Even as Lame Duck, Blair Still Pushing for Peace Talks

By Marc Perelman

Published September 15, 2006, issue of September 15, 2006.
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During his trip to the Middle East, British Prime Minister Tony Blair provided an encouraging shove for a Hamas-Fatah unity coalition by calling for Western economic sanctions against the Palestinians to be lifted if the new government recognizes Israel and honors past agreements with Jerusalem.

So is Blair, who announced last week that he would leave his position within a year, angling to spend the time he has left in Downing Street pushing for an Israeli-Palestinian deal just like Bill Clinton did in the waning days of his presidency?

“How to relate to the Palestinian unity government will be a test of whether Prime Minister Blair can move President Bush on these issues during his remaining time in office,” said Daniel Levy, a fellow at the New America Foundation.

In an interview with the Israeli daily Ha’aretz during his trip to the region, Blair stressed the need to block Iran’s nuclear ambitions and to recognize the global threat posed by Islamic fundamentalism. But he also voiced his oft-repeated assertion that attempting to solve the Palestinian issue was a key step to diffusing the volatile tensions between the West and the Muslim world.

“I know from the Israeli point of view how frustrating it is to be told, you know, this is an issue that in the interest of the world has got to be solved… and you worry in Israel that maybe our interests get sacrificed in the course of finding a solution,” Blair said. “I hope that I’ve done enough to prove that I will never sacrifice the security of Israel in that way. But I do genuinely believe that our job has got to be to build that alliance of moderation and empower the moderate Muslims and Arab voices.”

So far, despite his standing shoulder-to-shoulder with Washington on Iraq, Blair appears to have failed to convince the Bush administration to become more involved in seeking a solution. This failure, observers say, raises serious doubts about his ability to succeed now, especially because his unpopularity is partly due to the perception at home and abroad that he is Bush’s “poodle.”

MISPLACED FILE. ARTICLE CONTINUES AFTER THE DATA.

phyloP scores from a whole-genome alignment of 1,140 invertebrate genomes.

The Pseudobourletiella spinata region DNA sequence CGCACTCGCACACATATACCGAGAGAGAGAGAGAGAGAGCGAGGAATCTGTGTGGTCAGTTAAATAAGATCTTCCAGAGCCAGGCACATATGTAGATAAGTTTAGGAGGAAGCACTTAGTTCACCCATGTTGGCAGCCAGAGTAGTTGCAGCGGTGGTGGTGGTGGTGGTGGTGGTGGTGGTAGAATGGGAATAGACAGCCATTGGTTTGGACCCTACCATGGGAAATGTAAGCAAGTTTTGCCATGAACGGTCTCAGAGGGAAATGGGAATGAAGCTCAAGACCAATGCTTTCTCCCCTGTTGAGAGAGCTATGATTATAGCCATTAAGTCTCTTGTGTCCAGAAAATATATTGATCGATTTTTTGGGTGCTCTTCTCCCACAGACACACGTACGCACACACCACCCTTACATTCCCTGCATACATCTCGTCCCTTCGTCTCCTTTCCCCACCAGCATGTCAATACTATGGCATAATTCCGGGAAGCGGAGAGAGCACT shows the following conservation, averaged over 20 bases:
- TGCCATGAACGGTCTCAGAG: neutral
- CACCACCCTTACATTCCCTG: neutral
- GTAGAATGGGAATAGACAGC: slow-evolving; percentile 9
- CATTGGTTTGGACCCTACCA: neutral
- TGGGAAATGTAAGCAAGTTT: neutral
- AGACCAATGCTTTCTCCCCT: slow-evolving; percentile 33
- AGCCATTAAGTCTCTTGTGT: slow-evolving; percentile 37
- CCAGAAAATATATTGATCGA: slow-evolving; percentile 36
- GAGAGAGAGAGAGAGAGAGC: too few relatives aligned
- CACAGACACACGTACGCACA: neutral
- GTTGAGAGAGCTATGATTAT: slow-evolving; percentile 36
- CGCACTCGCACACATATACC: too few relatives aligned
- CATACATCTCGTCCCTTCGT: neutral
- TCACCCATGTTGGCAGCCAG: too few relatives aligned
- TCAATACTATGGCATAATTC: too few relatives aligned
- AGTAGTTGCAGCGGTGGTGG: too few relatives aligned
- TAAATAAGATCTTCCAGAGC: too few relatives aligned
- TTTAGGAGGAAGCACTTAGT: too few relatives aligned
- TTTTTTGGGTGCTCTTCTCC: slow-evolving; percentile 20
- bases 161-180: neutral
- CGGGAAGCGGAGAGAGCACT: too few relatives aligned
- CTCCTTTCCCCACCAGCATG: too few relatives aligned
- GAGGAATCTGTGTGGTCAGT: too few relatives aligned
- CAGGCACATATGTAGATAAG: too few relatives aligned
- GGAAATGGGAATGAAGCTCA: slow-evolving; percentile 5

“Blair is as weak as ever and both the Palestinian issue and the Lebanese situation are big question marks, so all this militates against his ability to achieve anything,” said Charles Kupchan, an expert on European politics with the Council on Foreign Relations.

In addition to the perception that Blair obtained very little in return for his rigorous support of the American war efforts in Afghanistan and in Iraq, the lack of progress on the Palestinian issue and the war in Lebanon have bolstered his critics in the left wing of the Labor Party. Blair’s reluctance to call for an immediate cease-fire in Lebanon has thus been criticized as yet more proof of his blind alignment with the Bush administration and its allies in Jerusalem. His Labor foes have pointed to the demonstrations and the snubs from several politicians during his trip to Lebanon as a prime example of his, and Britain’s, loss of credibility in the region.

Observers agree that Blair’s likely successor, Finance Minister Gordon Brown, will keep more distance from Washington and a lower profile on the Middle East. “While Blair is a Christian neo-conservative through and through on foreign affairs, Brown has a far more traditional approach to international affairs,” said Daniel Plesch, a research fellow at the Center for International Studies and Diplomacy at the University of London.

While Brown’s foreign policy views are not well known, he has been outspoken in his advocacy for a substantial increase in aid to Africa.






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